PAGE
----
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More than 80 U.S. military personnel contracted malaria last year despite all the medications and precautions made available to the forces, according to a recent Pentagon study.

Complacency seems to be the main reason, said Dr. (Col.) Peter Weina, a board-certified infectious diseases physician and chairman of the Defense Department’s severe malaria program.

"Unfortunately, we are all human and all fallible, and as such, we don’t either take our meds on schedule — or at all — and we are horrible at doing personal protective measures," said Weina, who has worked with malaria since 1977. "We have to be right 100 percent of the time; the mosquito — or malaria parasite — only has to be right once.

"Every U.S. troop believes they are John Wayne and indestructible. … None believe that a little mosquito will take them down when they are facing Taliban, roadside bombs and bullets every day. So they forget or ignore the advice of the docs and get malaria," Weina said.

In 2008, 83 troops were diagnosed or reported to have malaria, according to a review in the January edition of the Defense Department’s Medical Surveillance Monthly Report. More than two-thirds were caused by infections likely acquired in Afghanistan, it stated.

Of the 83 recorded cases, 55 were contracted in Central Asia and the Middle East and 22 contracted in "unknown" locations. One was contracted in Korea, three in Africa, two in Central or South America, the report stated.

The report noted a dramatic decrease in cases reported out of South Korea, where most cases were contracted before 2004.

"The most significant finding of this summary relates to the decline in cases from Korea. From the mid-1990s through 2004, most cases of malaria among U.S. military members were due to P. vivax infections acquired near the demilitarized zone in Korea," the report says.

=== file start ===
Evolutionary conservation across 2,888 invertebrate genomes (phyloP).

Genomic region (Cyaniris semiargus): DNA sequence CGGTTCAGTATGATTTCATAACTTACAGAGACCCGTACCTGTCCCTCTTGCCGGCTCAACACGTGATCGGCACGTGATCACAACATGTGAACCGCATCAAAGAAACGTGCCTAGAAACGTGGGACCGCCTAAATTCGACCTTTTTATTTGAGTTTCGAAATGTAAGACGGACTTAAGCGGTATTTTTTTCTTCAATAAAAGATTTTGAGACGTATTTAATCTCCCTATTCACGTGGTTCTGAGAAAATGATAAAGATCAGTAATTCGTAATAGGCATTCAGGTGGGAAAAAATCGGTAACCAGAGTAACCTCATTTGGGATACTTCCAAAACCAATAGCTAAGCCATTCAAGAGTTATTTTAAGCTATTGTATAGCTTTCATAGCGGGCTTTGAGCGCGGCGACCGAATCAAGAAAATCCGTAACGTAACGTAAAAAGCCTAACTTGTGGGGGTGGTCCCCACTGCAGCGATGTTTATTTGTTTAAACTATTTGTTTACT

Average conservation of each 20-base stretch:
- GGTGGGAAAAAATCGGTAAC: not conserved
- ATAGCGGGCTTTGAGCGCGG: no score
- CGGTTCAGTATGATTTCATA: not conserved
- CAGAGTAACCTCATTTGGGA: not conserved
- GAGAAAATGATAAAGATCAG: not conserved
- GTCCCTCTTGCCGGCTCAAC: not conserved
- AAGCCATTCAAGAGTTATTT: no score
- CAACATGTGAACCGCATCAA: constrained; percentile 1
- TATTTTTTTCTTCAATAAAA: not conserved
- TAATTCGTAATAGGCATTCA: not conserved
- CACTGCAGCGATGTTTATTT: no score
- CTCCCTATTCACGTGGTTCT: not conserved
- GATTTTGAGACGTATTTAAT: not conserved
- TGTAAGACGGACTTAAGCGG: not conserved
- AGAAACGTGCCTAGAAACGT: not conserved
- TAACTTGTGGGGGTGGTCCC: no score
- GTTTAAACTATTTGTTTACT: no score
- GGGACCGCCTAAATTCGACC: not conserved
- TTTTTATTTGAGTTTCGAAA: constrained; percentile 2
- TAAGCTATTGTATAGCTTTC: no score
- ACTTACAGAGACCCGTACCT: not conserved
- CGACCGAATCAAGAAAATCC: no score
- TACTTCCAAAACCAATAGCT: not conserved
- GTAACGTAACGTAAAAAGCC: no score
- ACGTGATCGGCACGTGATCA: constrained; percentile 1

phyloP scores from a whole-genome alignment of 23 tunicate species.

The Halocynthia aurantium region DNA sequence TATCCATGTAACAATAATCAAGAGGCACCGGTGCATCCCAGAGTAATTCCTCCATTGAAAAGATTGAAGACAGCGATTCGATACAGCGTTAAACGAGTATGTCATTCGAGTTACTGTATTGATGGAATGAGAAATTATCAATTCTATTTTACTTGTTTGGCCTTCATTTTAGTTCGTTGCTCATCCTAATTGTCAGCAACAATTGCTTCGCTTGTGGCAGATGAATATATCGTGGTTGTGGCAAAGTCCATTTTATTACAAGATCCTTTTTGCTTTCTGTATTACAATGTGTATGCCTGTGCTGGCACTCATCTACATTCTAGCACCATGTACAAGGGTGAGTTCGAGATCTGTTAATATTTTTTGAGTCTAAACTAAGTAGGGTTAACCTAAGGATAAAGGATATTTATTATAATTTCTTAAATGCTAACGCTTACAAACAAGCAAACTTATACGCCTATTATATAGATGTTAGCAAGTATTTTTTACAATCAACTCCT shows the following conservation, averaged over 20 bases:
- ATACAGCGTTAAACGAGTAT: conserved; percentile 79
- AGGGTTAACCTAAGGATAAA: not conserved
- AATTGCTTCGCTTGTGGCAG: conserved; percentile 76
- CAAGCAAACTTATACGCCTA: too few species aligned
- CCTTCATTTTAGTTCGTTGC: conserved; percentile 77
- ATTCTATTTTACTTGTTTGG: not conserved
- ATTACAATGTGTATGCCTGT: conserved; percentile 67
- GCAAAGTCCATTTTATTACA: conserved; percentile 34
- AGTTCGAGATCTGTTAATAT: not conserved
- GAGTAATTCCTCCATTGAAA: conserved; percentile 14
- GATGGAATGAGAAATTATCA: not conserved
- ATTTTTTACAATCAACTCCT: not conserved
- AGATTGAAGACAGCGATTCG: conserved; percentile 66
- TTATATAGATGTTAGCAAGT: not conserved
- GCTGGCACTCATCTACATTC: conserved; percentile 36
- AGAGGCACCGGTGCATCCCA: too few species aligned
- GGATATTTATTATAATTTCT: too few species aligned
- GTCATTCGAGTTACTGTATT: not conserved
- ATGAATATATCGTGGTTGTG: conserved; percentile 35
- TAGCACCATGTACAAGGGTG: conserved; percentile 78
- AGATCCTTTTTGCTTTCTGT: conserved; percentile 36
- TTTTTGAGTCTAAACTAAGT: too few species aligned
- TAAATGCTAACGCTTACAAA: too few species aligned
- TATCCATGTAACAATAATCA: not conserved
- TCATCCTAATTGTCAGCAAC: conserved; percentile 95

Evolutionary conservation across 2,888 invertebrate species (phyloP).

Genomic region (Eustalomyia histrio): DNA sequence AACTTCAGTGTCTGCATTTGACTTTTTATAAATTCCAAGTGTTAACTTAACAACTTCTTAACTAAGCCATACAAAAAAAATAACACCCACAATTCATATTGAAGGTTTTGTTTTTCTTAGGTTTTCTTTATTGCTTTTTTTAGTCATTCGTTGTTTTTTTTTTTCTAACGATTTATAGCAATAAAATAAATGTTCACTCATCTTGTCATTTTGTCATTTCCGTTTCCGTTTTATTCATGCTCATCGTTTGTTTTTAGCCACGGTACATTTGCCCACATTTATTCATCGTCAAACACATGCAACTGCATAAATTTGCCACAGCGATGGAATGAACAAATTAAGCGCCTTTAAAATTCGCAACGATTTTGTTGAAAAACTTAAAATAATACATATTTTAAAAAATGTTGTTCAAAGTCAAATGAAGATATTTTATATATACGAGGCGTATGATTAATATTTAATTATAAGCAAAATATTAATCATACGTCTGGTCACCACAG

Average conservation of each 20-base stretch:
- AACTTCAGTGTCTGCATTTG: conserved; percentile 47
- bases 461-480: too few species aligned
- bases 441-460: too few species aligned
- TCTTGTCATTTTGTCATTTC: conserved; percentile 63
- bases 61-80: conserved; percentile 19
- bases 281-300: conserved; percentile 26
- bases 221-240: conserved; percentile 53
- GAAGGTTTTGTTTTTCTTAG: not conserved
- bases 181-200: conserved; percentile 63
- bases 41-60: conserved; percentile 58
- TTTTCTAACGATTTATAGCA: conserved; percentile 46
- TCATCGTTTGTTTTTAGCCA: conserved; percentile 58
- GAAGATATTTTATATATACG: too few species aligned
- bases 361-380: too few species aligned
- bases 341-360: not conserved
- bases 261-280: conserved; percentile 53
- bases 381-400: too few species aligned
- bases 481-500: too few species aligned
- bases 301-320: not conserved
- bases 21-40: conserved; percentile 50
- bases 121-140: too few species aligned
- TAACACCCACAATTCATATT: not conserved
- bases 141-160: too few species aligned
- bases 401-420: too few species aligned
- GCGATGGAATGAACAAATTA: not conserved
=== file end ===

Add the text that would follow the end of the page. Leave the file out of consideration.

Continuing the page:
The decline is attributed to U.S. military prevention policies and control programs such as eliminating breeding sites. No cases were reported in 2008 from troops stationed in Korea, though one case was considered "Korea-acquired" from soldier who traveled to Korea in 2007, the report stated.

Four species are capable of infecting humans and causing clinically significant illnesses: Plasmodium falciparum, which is the most deadly; Plasmodium viavax, the most common; Plasmodium ovale, and Plasmodium malariae.

Failure to take anti-malaria medicine can land a member in trouble, a Pentagon spokesman said.

"An order to follow requirements for medical countermeasures to disease threats (subject to medical exemptions or any other rules for exceptions) is the same as any other lawful military order," said Cmdr. Jeffrey Gordon. He did not have answers to questions such as what is the punishment, or how many troops might have been penalized for disobeying the order.

Early symptoms include headaches, feeling of weakness and exhaustion, achy bones, loss of appetite, desire to stretch or yawn, and nausea and vomiting.

"We get sick with a prodrome (early symptoms) that looks like the flu, or a stomach ache, or just feeling a little under the weather," said Weina, who works at the Division of Experimental Therapeutics at Walter Reed Army Institute of Research in Washington, D.C. "Rarely do we see the classic fever chill cycle, but eventually, if not treated, it can often be fatal in ‘non-immunes’ like we in the U.S. are."

People who live in endemic countries and are constantly exposed to the parasite develop a semi-immunity to it, he said. "People who do not grow up and live with this are non-immune and get sick, and even can die, from seemingly low level infections."

During the review’s seven-year surveillance period, cases stemming from Afghanistan were reported every month of the year. Cases typically increased during the spring, plateaued in the summer, and declined in the fall, according to the four-page review.

With the U.S. Navy sending warships and sailors to the African continent as part of Africa Partnership Station’s ongoing teaching mission with African nations, the service is ratcheting up its precautions.

"Sub-Saharan Africa is considered endemic for malaria and all … personnel are required to follow preventive medicine guidelines which include prescription anti-malarial medications," said Capt. Mark Malakooti, Naval Forces Europe-Africa Preventive Medicine Officer. "Personnel are also educated on prevention measures such as the use of DEET on exposed skin and proper wear of permethrin-treated uniforms, especially during periods of increased insect activity."

Malaria cases in 2008 were reported from more than 30 medical facilities, with Landstuhl Regional Medical Center in Germany reporting the largest number at 15.

The best way to safeguard against contracting the disease is with personal protective measures, such as taking medications and using repellent such as DEET, Permethrin-treated uniforms, and mosquito netting on beds and cots, Weina said.

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